Practice welcoming your child's tears and anger without trying to change their feelings before they are ready. Practice eating all food groups in moderation. Foster a positive, grateful attitude about your body.

May you and your child feel comfortable in your bodies, eat all foods in moderation, move and rest in ways that feel good, and find abundant sweetness and fulfillment in life.

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Learn + Play

After a long day of doing seemingly everything, when our partners get home it kind of becomes a habit to ask, "How was your day?" In between prepping dinner, handing off the kids, finishing your own work, we don't exactly get much value from this question. Sure, it may open up the opportunity to complain about that awful thing that happened or excitedly share that presentation you killed at work—but it usually stops there.

I could do a better job of really talking in my relationship. After 12 years and two kids, sometimes all we can come up with post bedtime routine is, "You good? I'm good. Fire up the Netflix."

Here are 21 questions to dig deeper into your marriage after a long day—see where they take you!

  1. Did you listen to anything interesting today?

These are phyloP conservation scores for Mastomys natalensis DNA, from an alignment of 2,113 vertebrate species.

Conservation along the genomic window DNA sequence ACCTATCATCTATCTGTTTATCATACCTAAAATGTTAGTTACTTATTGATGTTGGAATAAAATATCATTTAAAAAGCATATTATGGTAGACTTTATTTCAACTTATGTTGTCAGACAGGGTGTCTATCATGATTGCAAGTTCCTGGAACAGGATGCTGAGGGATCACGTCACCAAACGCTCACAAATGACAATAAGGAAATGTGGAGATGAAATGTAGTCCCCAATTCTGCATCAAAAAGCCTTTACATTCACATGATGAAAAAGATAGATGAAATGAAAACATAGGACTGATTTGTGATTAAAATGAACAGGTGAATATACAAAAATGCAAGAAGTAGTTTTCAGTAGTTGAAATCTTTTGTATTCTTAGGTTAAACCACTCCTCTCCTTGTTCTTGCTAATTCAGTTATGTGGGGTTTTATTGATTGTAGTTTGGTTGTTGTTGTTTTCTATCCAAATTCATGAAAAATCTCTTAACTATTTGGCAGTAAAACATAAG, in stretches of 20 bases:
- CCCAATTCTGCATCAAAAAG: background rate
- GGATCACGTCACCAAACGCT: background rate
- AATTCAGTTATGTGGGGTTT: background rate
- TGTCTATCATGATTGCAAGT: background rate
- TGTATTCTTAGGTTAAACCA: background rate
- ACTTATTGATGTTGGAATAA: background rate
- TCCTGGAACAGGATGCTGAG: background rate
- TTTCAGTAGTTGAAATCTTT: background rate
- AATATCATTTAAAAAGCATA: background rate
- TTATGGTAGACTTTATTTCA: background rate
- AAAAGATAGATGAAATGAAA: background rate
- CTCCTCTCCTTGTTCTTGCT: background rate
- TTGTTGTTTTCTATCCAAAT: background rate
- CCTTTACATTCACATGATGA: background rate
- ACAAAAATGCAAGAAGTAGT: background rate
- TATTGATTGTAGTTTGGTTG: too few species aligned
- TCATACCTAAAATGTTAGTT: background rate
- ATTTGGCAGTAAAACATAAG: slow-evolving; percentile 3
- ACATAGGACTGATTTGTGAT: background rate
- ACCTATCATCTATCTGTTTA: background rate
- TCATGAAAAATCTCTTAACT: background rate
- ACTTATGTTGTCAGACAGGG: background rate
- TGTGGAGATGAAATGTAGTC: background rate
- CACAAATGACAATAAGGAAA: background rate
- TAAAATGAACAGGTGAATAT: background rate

2. If you could do any part of today over again, what would it be?
  3. How much coffee did you drink today?
  4. Will you remember any specific part of today a year from now? Five years?
  5. Did you take any photos today? What did you photograph?
  6. What app did you open most today?
  7. How can I make your day easier in five minutes?
  8. If we were leaving for vacation tonight, where do you wish we would be heading?
  9. If you won $500 and had to spend it on yourself today, what would you buy?
  10. If your day was turned into a movie, who would you cast?
  11. What did you say today that you could have never expected to come out of your mouth?
  12. What did you do to take care of yourself today?
  13. When did you feel appreciated today?
  14. If you could guarantee one thing for tomorrow what would it be?
  15. If we traded places tomorrow what advice would you give me for the day?
  16. What made you laugh today?
  17. Imagine committing the next year to learning one thing in your spare time. What would it be?
  18. Did you give anyone side-eye today? Why?
  19. What do you wish you did more of today?
  20. What do you wish you did less of today?
  21. Are you even listening to me right now?

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Love + Village